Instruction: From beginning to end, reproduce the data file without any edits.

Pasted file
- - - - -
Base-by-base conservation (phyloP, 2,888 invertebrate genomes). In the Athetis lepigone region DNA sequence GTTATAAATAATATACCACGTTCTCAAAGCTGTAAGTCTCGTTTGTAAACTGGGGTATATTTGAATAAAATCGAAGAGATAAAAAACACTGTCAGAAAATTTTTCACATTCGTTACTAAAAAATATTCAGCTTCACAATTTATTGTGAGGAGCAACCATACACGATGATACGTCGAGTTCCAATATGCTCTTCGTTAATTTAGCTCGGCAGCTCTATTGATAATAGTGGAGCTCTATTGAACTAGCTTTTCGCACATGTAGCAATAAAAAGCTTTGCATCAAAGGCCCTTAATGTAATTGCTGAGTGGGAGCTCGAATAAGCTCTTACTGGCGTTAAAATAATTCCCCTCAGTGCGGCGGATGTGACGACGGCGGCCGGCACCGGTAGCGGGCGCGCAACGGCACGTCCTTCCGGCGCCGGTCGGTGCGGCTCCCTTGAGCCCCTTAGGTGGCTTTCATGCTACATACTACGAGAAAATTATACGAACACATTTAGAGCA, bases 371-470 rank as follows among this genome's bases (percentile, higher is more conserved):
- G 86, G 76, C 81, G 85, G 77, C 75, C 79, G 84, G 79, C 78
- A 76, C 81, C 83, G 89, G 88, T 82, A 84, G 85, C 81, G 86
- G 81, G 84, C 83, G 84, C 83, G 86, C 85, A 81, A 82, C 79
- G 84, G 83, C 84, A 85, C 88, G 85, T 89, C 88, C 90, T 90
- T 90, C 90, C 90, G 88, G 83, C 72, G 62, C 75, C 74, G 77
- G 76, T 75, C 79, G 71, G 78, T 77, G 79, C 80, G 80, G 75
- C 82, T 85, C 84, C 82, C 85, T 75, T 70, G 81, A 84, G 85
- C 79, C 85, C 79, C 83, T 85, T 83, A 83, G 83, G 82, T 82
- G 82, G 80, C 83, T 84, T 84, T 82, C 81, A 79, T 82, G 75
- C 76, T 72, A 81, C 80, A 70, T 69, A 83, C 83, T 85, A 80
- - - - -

Base-by-base conservation (phyloP, 2,888 invertebrate genomes). In the Athetis lepigone region DNA sequence GTTATAAATAATATACCACGTTCTCAAAGCTGTAAGTCTCGTTTGTAAACTGGGGTATATTTGAATAAAATCGAAGAGATAAAAAACACTGTCAGAAAATTTTTCACATTCGTTACTAAAAAATATTCAGCTTCACAATTTATTGTGAGGAGCAACCATACACGATGATACGTCGAGTTCCAATATGCTCTTCGTTAATTTAGCTCGGCAGCTCTATTGATAATAGTGGAGCTCTATTGAACTAGCTTTTCGCACATGTAGCAATAAAAAGCTTTGCATCAAAGGCCCTTAATGTAATTGCTGAGTGGGAGCTCGAATAAGCTCTTACTGGCGTTAAAATAATTCCCCTCAGTGCGGCGGATGTGACGACGGCGGCCGGCACCGGTAGCGGGCGCGCAACGGCACGTCCTTCCGGCGCCGGTCGGTGCGGCTCCCTTGAGCCCCTTAGGTGGCTTTCATGCTACATACTACGAGAAAATTATACGAACACATTTAGAGCA, bases 371-470 rank as follows among this genome's bases (percentile, higher is more conserved):
- G 86, G 76, C 81, G 85, G 77, C 75, C 79, G 84, G 79, C 78
- A 76, C 81, C 83, G 89, G 88, T 82, A 84, G 85, C 81, G 86
- G 81, G 84, C 83, G 84, C 83, G 86, C 85, A 81, A 82, C 79
- G 84, G 83, C 84, A 85, C 88, G 85, T 89, C 88, C 90, T 90
- T 90, C 90, C 90, G 88, G 83, C 72, G 62, C 75, C 74, G 77
- G 76, T 75, C 79, G 71, G 78, T 77, G 79, C 80, G 80, G 75
- C 82, T 85, C 84, C 82, C 85, T 75, T 70, G 81, A 84, G 85
- C 79, C 85, C 79, C 83, T 85, T 83, A 83, G 83, G 82, T 82
- G 82, G 80, C 83, T 84, T 84, T 82, C 81, A 79, T 82, G 75
- C 76, T 72, A 81, C 80, A 70, T 69, A 83, C 83, T 85, A 80